The Dorothy and Sam Dean Nature Sanctuary is dedicated to the preservation of the natural flora and fauna of the Oak Brook area.  The beautiful 40 acres of this property will remain in a natural state.   An abundance of wildlife can be viewed including deer, fox, raccoons, possum and turtles.  What is especially unique is the variety of ecosystems; wetlands, forest, pond and prairie existing in close proximity.  We hope this brief history of the Dean family and of this property will add enjoyment to your visit!

In an interview with Mrs. Dorothy Dean in 1995, she provided a history of the Dean family and the property.

Mrs. Dean was born in a small farm town, Byrd, Illinois. She moved to the Hinsdale area when she was 10 years old. Sam Dean was born and raised in Hinsdale. They met while they both attended Hinsdale Central High School. Sam Dean was the son of Samuel E Dean, who founded Dean Evaporated Milk Co, in Chicago, 1925.  Sam Dean, Jr. became the president and chief executive officer of Dean Milk Co, now known as Dean Foods. 

Dorothy and Sam purchased the 40 acre property in 1939. Prior to their ownership, the site was a farm where cattle and horses were bred along with hay, oats and alfalfa. Mrs. Dean said the original three-story barn and silo were torn down and the lumber was reused to construct their home and stables.  The original farm house was moved and is presently at 405 Canterberry Lane. The foundation for the silo remains just south of the house. Mrs. Dean also said that the name of the street “Canterberry Lane” was chosen because people used to ride their horses and pick berries that grew at the end of the lane.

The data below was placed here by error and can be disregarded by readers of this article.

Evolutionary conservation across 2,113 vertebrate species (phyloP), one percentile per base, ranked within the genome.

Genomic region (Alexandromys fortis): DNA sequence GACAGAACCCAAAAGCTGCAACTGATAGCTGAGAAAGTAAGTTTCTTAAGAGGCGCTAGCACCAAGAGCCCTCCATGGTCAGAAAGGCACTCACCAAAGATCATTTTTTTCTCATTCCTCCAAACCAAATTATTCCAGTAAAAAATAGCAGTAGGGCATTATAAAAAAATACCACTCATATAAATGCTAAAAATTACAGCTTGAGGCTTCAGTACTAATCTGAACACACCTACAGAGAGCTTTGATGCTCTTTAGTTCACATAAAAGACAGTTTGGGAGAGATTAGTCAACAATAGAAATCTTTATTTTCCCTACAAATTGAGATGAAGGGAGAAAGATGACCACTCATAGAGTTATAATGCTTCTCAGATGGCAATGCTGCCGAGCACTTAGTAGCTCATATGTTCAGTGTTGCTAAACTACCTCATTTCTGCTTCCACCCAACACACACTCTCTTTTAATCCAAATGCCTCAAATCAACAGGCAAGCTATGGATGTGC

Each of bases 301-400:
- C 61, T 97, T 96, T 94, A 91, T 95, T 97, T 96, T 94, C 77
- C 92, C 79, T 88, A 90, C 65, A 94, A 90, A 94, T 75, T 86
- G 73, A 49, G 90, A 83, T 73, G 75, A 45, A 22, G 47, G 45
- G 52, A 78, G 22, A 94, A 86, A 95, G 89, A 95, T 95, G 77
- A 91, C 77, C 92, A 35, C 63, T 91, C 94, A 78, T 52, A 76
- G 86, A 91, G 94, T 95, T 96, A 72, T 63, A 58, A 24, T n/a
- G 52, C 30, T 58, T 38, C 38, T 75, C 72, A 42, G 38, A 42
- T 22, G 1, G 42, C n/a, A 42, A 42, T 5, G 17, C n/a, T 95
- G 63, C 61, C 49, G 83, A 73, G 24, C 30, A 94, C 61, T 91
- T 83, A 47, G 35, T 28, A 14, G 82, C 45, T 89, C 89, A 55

I-294 Construction

In the 1950s when the construction of I-294 Tri-State Tollway began, the Toll Authority received permission to remove clay from the Dean’s property for construction purposes. In exchange for the clay, the construction company dug and built the pond located north of the main house. The Dean’s also persuaded the Tollway Authority to place a separate path under the toll road’s bridge over Salt Creek. The path has direct access to the Bemis Woods Forest Preserve sites and the bicycle trails.

Active in Oak Brook’s Early Days

Mr. and Mrs. Dean were very active in both the social and political life of Oak Brook. The Dean’s were very involved in the creation of the village and Mr. Dean held a number of official positions, including village president, through the years. In honor of Mr. Dean’s service to the community, the main auditorium in the village hall where the village trustees meet is named after him. They were active supporters of the Republican Party and hosted many parties and fundraisers on the property. The Senators Edward Dirksen and Charles Percy were frequent guests. Senator Dirksen once came and landed in a helicopter on the property. 

Dorothy Dean was co-founder of the Oak Brook Woman’s Republican Club and the Cultural Guild of the College of DuPage.  She was also a member of the Oak Brook Historical Society and Civic Association.  Though Dorothy was active in both politics and the arts, her passion was the environment, and that is where she left her most enduring mark, family members say. “She had all kinds of troughs in her back yard filled with feed for the wildlife,” said her nephew, Howard Dean.  You’d look out her kitchen window and see deer, geese, raccoons, and sometimes, even a fox come together at the same time to feast.  It was an exciting thing to watch.”

Later Years

After Mr. Dean’s death in 1976, Mrs. Dean chose to remain on the property which she thoroughly loved. She used to comment that she had no desire to travel in that she had everything she would want to see on her property. The Village of Oak Brook continued to be developed through the years until there was no more property available to build upon. Noting the size and beauty of Mrs. Dean’s home and estate, she began to be approached by developers looking to purchase it. The number of inquiries continued to increase every year.